A former leukemia patient who had his sperm frozen as a teenager has fathered a baby after doctors successfully thawed his sample a record 22 years later.

Chris Biblis was 16 when doctors told him that he needed radiotherapy that would leave him sterile and recommended before going ahead with the life-saving treatment that they put a sample of his sperm into cryogenic storage for future use.

Now aged 38, he is celebrating the birth of a healthy baby daughter, Stella, who was conceived after scientists injected a defrosted sperm into an egg from his wife, Melodie, and implanted it in her uterus.

The 22-year lapse between storage in April 1986 and conception in June 2008 is a world record, according to specialists at the U.S. fertility clinic who carried out the procedure.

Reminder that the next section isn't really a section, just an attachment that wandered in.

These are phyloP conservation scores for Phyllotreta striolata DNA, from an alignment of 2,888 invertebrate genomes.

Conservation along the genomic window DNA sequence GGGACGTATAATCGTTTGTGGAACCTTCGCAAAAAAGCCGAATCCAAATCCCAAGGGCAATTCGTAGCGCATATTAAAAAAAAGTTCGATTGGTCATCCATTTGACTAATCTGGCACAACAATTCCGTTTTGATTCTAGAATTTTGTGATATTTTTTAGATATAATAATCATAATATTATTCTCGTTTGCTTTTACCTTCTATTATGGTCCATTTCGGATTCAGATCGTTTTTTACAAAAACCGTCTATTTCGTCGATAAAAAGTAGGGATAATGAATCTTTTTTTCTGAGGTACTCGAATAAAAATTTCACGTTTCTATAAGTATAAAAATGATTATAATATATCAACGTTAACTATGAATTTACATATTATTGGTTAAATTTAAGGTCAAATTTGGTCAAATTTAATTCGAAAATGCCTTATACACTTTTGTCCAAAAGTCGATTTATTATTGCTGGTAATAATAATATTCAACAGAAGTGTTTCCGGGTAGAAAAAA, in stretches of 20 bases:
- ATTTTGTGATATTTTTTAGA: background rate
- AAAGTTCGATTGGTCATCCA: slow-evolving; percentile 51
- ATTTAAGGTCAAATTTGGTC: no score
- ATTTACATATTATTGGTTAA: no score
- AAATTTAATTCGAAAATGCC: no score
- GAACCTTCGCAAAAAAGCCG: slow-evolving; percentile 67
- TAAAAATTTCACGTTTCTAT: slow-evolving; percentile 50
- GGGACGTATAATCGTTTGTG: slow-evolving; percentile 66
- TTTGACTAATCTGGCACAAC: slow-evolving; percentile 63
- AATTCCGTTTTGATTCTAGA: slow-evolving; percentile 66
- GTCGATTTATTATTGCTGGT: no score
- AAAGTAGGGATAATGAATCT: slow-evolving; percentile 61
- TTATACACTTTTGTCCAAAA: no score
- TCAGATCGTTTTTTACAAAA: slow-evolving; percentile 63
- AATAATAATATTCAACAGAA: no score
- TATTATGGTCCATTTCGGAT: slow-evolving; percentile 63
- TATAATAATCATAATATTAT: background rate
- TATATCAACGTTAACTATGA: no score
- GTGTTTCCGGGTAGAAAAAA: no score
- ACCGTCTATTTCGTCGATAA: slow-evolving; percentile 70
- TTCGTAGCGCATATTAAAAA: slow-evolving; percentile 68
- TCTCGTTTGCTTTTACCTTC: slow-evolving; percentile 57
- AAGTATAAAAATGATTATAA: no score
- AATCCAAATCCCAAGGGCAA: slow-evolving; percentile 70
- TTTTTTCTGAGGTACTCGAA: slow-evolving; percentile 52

“From my life being saved to being able to create a life, words just can’t describe where we are now,” said Biblis, of Charlotte, N.C., who has been free of leukemia since the age of 18.

“I’ve got this bundle of joy to appreciate. It’s truly a miracle,” he told ABC News.

The case is being hailed as an illustration of how far infertility treatment has advanced in the past two decades and proof that sperm can remain viable for decades if they are preserved in liquid nitrogen. The previous record was 21 years.

Click here for more on this story from the Times of London.